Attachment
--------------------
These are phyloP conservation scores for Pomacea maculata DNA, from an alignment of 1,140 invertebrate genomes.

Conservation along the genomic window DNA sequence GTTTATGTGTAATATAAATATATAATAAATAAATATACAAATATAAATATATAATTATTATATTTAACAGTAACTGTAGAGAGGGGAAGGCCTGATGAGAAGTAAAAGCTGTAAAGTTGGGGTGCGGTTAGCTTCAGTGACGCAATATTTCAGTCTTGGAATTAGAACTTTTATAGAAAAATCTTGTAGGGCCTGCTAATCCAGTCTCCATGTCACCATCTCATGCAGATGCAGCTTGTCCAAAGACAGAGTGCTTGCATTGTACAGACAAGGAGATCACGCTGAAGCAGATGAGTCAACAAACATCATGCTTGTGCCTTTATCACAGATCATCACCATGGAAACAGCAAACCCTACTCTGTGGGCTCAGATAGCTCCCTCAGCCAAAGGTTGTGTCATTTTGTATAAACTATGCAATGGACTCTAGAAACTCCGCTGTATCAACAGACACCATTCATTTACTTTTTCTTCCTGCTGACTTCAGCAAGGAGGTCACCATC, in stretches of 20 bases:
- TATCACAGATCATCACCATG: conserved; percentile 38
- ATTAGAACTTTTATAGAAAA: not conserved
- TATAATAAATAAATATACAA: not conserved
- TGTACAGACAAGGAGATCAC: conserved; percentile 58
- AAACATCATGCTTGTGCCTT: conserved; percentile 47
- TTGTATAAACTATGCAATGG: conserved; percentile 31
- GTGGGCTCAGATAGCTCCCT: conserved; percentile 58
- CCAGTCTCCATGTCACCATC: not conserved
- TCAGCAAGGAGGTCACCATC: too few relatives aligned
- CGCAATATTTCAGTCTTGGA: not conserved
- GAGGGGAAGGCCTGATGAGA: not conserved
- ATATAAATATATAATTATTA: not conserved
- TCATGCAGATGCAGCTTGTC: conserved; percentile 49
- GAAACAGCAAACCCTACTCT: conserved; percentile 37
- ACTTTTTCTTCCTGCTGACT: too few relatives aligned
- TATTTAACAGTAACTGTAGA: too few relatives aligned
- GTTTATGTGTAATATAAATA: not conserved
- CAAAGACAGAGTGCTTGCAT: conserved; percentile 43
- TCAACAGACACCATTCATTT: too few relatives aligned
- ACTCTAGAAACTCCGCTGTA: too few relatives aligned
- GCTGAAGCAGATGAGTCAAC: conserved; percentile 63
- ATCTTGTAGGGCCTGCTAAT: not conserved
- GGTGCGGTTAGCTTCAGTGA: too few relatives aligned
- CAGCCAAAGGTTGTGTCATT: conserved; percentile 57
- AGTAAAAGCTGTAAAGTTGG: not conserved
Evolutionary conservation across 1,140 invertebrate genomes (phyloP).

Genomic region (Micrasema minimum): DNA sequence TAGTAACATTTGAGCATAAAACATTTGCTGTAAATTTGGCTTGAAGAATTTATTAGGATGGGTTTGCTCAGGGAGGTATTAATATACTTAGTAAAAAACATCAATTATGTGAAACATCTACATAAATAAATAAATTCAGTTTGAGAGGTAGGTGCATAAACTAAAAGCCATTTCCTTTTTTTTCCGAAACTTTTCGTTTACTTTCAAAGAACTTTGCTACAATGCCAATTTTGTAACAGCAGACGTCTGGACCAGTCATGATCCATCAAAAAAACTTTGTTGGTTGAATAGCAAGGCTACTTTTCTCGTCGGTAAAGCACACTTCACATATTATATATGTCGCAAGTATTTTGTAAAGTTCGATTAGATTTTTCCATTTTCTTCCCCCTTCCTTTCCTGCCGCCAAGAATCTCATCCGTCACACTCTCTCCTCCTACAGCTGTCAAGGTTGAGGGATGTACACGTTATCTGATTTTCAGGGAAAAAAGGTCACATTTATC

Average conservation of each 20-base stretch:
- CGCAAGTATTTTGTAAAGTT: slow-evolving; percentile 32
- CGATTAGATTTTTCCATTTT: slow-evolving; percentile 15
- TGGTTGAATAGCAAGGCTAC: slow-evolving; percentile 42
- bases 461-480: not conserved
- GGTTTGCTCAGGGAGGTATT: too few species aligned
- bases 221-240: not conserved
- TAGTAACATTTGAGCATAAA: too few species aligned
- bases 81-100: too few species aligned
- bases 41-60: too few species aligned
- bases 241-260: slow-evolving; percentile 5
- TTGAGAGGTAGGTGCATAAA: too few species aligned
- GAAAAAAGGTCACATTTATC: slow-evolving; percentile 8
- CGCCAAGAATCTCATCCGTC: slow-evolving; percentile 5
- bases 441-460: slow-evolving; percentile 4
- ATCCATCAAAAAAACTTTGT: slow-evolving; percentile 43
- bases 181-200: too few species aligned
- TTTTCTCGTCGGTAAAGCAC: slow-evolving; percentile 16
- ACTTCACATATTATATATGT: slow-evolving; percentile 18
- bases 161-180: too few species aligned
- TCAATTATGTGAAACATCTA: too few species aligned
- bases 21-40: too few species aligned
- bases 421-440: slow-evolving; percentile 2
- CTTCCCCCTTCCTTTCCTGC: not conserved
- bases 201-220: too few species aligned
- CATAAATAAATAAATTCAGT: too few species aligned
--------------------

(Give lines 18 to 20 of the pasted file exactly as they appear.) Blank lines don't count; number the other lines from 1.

- TATTTAACAGTAACTGTAGA: too few relatives aligned
- GTTTATGTGTAATATAAATA: not conserved
- CAAAGACAGAGTGCTTGCAT: conserved; percentile 43